For the half-year to 31 December 2014, the IPKat's regular team is supplemented by contributions from guest bloggers Rebecca Gulbul, Lucas Michels and Marie-Andrée Weiss.

Regular round-ups of the previous week's blogposts are kindly compiled by Alberto Bellan.

Sunday, 13 December 2009

Letter from AmeriKat II - Bits 'n Pieces


  • Mars v Hershey - Candy bar giant Mars Inc is suing Hershey for copyright and trade dress infringement over commercials for Hershey’s Bliss chocolate that Mars allege copied its 2008 Dove TV ads. Mars claims the Bliss ads (right) use the Dove ads “image of a silky scarf-like image, a pillow shapeemerging from a pool of chocolate, a series of laudatory words displayed in a distinctive white and gold cursive script…[and] an image of the head and shoulders of a smiling woman with long brown hair.” Sounds like every chocolate ad the AmeriKat has ever seen. Mars is also claiming that two former Mars employees who worked on the Dove advertising campaign were hired by Hershey to create their Bliss commercials. For further information see this article in Bloomberg.
  • Larry Flynt v Family: Last Friday, Hustler publisher Larry Flynt won his federal trade mark infringement trial against his nephews, Jimmy Jr. and Dustin Flynt. Flynt’s nephews earlier this year launched their own line of adult films under the name “Flynt”. Larry Flynt alleged that these films were “inferior products’ and “knock-off goods” which tarnished his trade mark name “Flynt”. The nephews countered that they were entitled to conduct business under their own name. The nephews’ attorney, Daniel DeCarlo, argued before a federal jury that consumers of porn are “careful and discerning” consumers when it comes to choosing products and therefore there was no confusion, actual or likely, between Larry Flynt and his nephews’’ products. Larry Flynt’s attorney countered with expert survey evidence that consumers were in fact confused by the nephews’ use of the Flynt name. On Friday the jury ruled that the nephews did in infringe Flynt’s trade mark. For more information please see this article in the LA Times.

  • Google and Microsoft sued to the same tune – Last week a small music label, Blues Destiny Records, filed a copyright infringement suit in Florida against Google and Microsoft for allegedly “facilitating and enabling” the illegal distribution of their copyright songs. Blues Destiny claims that Germany-based file sharing service, RapidShare, benefits from ad relationships with Microsoft and Google.The claim states that “RapidShare generates revenue by selling subscriptions for its high-speed download services, and through advertising dollars generated by its advertising partnerships with Google and Microsoft. RapidShare's business success is accomplished only with the knowing assistance of these two top search engines - Google and Microsoft's Bing (see above photo)." Blues Destiny claim that RapidShare is able to “achieve consistent prominent ranking in search engine results” due to the links with Microsoft and Google. Because of the ‘knowing’ element claimed in the suit, Blues Destiny alleges that the defendants cannot avail themselves under the US copyright law which exempt companies from liability for merely linking to infringing content if they are unaware of this and do not receive financial benefit. The AmeriKat believes it is unlikely that this suit will gather much speed given the difficulties of proving the ‘knowing’ factor with internet hyperlinks. For further information please see this article in the Examiner.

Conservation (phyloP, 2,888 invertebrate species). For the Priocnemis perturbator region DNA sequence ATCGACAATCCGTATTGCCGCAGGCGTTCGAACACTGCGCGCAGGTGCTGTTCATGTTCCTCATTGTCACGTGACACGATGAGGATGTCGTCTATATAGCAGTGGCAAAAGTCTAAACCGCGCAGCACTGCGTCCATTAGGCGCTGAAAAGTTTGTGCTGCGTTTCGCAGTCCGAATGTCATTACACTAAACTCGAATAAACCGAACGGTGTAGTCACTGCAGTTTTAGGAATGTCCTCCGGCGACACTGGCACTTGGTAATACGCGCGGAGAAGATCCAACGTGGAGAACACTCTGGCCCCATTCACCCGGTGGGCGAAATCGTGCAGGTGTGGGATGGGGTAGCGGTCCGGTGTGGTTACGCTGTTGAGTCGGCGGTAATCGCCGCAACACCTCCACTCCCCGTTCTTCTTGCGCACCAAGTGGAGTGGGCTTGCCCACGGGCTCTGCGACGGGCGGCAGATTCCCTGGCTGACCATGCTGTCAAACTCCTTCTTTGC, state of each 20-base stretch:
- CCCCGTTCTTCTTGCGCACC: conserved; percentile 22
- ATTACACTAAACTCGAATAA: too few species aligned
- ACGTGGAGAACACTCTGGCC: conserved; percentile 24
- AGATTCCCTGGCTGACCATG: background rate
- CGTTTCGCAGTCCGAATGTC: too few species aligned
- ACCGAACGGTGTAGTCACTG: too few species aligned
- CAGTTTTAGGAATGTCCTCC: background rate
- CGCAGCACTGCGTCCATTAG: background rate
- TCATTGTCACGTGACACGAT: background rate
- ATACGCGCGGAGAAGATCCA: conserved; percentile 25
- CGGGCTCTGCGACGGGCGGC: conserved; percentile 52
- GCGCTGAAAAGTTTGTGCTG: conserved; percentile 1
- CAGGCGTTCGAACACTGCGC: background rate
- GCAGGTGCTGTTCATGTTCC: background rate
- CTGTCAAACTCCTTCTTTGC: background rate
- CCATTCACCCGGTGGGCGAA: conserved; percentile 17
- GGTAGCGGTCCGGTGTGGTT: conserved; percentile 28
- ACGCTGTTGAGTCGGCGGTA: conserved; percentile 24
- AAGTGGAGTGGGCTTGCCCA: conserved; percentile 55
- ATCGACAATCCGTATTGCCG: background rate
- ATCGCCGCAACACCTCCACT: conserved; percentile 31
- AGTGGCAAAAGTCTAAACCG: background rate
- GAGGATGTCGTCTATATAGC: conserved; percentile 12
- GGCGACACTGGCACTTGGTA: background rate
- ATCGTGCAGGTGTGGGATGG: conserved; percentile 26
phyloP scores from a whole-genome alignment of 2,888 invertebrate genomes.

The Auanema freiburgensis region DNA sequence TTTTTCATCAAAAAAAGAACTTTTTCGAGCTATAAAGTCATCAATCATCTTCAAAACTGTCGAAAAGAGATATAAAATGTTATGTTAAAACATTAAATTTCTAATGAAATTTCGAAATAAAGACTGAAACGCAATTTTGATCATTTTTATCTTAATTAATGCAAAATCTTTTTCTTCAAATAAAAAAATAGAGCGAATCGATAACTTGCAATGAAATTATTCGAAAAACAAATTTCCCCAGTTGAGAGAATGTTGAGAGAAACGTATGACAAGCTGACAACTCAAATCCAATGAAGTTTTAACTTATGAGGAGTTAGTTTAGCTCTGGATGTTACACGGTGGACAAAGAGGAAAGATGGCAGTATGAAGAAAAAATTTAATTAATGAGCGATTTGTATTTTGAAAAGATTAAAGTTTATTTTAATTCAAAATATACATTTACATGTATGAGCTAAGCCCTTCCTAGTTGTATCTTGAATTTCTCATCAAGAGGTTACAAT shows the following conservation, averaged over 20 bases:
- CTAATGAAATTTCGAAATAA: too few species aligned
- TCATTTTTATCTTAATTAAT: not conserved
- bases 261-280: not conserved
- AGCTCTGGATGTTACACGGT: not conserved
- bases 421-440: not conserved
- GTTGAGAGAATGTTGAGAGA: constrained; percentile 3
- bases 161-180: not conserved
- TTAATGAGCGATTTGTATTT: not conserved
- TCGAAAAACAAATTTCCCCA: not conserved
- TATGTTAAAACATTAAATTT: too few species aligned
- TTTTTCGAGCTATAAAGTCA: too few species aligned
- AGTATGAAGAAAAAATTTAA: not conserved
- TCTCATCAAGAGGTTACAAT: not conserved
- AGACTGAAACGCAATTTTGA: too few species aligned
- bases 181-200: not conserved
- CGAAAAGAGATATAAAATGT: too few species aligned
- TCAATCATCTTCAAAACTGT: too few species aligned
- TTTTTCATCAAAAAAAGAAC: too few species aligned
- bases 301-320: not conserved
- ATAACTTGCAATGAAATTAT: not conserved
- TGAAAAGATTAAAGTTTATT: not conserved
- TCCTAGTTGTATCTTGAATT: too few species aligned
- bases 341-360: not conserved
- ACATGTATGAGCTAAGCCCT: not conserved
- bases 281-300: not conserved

• Office Space star sues Wikipedia vandal – If you are like the AmeriKat and can relate to many aspects of the cult film Office Space (especially the scene with the printer bashing), then you may be interested to hear that Ron Livingston who played the protagonist in the 1999 film has filed a lawsuit against an anonymous Wikipedia editor for repeatedly altering his entry. For more information regarding this and the Communications Decency Act, please see this article in Wired.
  • Bratz freed in time for the Holiday- Last Wednesday, the Ninth Circuit ruled that Bratz maker MGA Entertainment can continue selling its dolls (see Bratz identity parade below) despite having lost a copyright infringement suit last year brought by Mattel (which included a jury award of $100 million damages). Bratz was initially ordered to transition its line to Mattel by 2010, but last Wednesday the court stayed the order until it can rule on MGA’s substantive appeal. For more information please see this article in the Wall Street Journal and this article from the BBC.

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